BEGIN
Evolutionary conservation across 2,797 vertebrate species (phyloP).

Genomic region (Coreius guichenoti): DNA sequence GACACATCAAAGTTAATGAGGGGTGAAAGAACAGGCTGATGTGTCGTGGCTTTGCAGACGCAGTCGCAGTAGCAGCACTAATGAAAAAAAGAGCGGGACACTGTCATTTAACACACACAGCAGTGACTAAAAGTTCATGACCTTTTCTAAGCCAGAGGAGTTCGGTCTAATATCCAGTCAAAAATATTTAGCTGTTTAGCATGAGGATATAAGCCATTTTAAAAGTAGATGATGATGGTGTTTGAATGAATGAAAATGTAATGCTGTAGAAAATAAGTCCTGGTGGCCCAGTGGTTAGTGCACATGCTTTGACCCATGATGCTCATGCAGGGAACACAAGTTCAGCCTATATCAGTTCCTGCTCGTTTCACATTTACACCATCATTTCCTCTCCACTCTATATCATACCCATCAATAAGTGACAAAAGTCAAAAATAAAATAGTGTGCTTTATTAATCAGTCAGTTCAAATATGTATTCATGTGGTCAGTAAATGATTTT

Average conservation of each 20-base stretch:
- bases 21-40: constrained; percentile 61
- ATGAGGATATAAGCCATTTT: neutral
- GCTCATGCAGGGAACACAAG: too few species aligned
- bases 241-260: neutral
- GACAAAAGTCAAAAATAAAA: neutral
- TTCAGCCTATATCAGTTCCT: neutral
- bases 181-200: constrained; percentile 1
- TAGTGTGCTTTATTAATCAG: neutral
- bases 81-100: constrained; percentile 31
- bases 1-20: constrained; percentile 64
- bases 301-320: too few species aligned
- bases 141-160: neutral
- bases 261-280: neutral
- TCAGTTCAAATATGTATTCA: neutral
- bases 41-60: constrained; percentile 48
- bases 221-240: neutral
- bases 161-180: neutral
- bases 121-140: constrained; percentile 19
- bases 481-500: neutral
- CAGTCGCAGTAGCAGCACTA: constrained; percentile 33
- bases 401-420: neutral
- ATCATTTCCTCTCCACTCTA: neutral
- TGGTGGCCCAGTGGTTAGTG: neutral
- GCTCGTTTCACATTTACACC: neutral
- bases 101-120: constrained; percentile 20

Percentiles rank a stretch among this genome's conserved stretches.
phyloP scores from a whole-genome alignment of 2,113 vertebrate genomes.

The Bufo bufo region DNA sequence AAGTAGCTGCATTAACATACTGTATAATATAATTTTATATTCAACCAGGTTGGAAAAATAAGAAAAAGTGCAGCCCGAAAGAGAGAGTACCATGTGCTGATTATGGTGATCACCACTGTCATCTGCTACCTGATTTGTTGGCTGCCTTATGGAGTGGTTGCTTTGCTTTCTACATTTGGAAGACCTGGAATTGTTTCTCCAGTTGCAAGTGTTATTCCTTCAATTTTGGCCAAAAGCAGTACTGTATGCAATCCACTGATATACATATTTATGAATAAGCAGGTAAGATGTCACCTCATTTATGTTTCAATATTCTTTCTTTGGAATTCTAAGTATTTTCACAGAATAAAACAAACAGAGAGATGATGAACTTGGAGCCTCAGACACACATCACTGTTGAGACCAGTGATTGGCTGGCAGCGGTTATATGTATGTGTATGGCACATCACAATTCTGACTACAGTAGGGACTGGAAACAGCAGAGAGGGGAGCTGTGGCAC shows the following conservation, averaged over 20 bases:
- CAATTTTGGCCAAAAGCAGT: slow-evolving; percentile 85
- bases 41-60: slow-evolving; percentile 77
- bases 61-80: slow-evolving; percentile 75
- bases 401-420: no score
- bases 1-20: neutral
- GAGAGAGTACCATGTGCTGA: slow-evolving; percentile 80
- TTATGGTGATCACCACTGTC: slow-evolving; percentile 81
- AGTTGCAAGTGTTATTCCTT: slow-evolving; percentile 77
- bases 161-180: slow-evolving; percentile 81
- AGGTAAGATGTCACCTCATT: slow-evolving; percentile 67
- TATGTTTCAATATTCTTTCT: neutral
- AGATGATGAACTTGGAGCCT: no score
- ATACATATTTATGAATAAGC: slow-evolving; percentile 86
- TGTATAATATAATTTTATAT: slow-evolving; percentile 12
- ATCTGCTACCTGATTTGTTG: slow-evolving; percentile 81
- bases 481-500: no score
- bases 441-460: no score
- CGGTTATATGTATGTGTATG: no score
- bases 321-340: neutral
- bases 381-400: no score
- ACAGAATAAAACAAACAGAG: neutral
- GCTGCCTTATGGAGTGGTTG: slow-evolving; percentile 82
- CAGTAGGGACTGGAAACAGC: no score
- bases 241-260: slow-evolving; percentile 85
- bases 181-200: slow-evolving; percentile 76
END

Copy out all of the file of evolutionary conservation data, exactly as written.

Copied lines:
Evolutionary conservation across 2,797 vertebrate species (phyloP).

Genomic region (Coreius guichenoti): DNA sequence GACACATCAAAGTTAATGAGGGGTGAAAGAACAGGCTGATGTGTCGTGGCTTTGCAGACGCAGTCGCAGTAGCAGCACTAATGAAAAAAAGAGCGGGACACTGTCATTTAACACACACAGCAGTGACTAAAAGTTCATGACCTTTTCTAAGCCAGAGGAGTTCGGTCTAATATCCAGTCAAAAATATTTAGCTGTTTAGCATGAGGATATAAGCCATTTTAAAAGTAGATGATGATGGTGTTTGAATGAATGAAAATGTAATGCTGTAGAAAATAAGTCCTGGTGGCCCAGTGGTTAGTGCACATGCTTTGACCCATGATGCTCATGCAGGGAACACAAGTTCAGCCTATATCAGTTCCTGCTCGTTTCACATTTACACCATCATTTCCTCTCCACTCTATATCATACCCATCAATAAGTGACAAAAGTCAAAAATAAAATAGTGTGCTTTATTAATCAGTCAGTTCAAATATGTATTCATGTGGTCAGTAAATGATTTT

Average conservation of each 20-base stretch:
- bases 21-40: constrained; percentile 61
- ATGAGGATATAAGCCATTTT: neutral
- GCTCATGCAGGGAACACAAG: too few species aligned
- bases 241-260: neutral
- GACAAAAGTCAAAAATAAAA: neutral
- TTCAGCCTATATCAGTTCCT: neutral
- bases 181-200: constrained; percentile 1
- TAGTGTGCTTTATTAATCAG: neutral
- bases 81-100: constrained; percentile 31
- bases 1-20: constrained; percentile 64
- bases 301-320: too few species aligned
- bases 141-160: neutral
- bases 261-280: neutral
- TCAGTTCAAATATGTATTCA: neutral
- bases 41-60: constrained; percentile 48
- bases 221-240: neutral
- bases 161-180: neutral
- bases 121-140: constrained; percentile 19
- bases 481-500: neutral
- CAGTCGCAGTAGCAGCACTA: constrained; percentile 33
- bases 401-420: neutral
- ATCATTTCCTCTCCACTCTA: neutral
- TGGTGGCCCAGTGGTTAGTG: neutral
- GCTCGTTTCACATTTACACC: neutral
- bases 101-120: constrained; percentile 20

Percentiles rank a stretch among this genome's conserved stretches.
phyloP scores from a whole-genome alignment of 2,113 vertebrate genomes.

The Bufo bufo region DNA sequence AAGTAGCTGCATTAACATACTGTATAATATAATTTTATATTCAACCAGGTTGGAAAAATAAGAAAAAGTGCAGCCCGAAAGAGAGAGTACCATGTGCTGATTATGGTGATCACCACTGTCATCTGCTACCTGATTTGTTGGCTGCCTTATGGAGTGGTTGCTTTGCTTTCTACATTTGGAAGACCTGGAATTGTTTCTCCAGTTGCAAGTGTTATTCCTTCAATTTTGGCCAAAAGCAGTACTGTATGCAATCCACTGATATACATATTTATGAATAAGCAGGTAAGATGTCACCTCATTTATGTTTCAATATTCTTTCTTTGGAATTCTAAGTATTTTCACAGAATAAAACAAACAGAGAGATGATGAACTTGGAGCCTCAGACACACATCACTGTTGAGACCAGTGATTGGCTGGCAGCGGTTATATGTATGTGTATGGCACATCACAATTCTGACTACAGTAGGGACTGGAAACAGCAGAGAGGGGAGCTGTGGCAC shows the following conservation, averaged over 20 bases:
- CAATTTTGGCCAAAAGCAGT: slow-evolving; percentile 85
- bases 41-60: slow-evolving; percentile 77
- bases 61-80: slow-evolving; percentile 75
- bases 401-420: no score
- bases 1-20: neutral
- GAGAGAGTACCATGTGCTGA: slow-evolving; percentile 80
- TTATGGTGATCACCACTGTC: slow-evolving; percentile 81
- AGTTGCAAGTGTTATTCCTT: slow-evolving; percentile 77
- bases 161-180: slow-evolving; percentile 81
- AGGTAAGATGTCACCTCATT: slow-evolving; percentile 67
- TATGTTTCAATATTCTTTCT: neutral
- AGATGATGAACTTGGAGCCT: no score
- ATACATATTTATGAATAAGC: slow-evolving; percentile 86
- TGTATAATATAATTTTATAT: slow-evolving; percentile 12
- ATCTGCTACCTGATTTGTTG: slow-evolving; percentile 81
- bases 481-500: no score
- bases 441-460: no score
- CGGTTATATGTATGTGTATG: no score
- bases 321-340: neutral
- bases 381-400: no score
- ACAGAATAAAACAAACAGAG: neutral
- GCTGCCTTATGGAGTGGTTG: slow-evolving; percentile 82
- CAGTAGGGACTGGAAACAGC: no score
- bases 241-260: slow-evolving; percentile 85
- bases 181-200: slow-evolving; percentile 76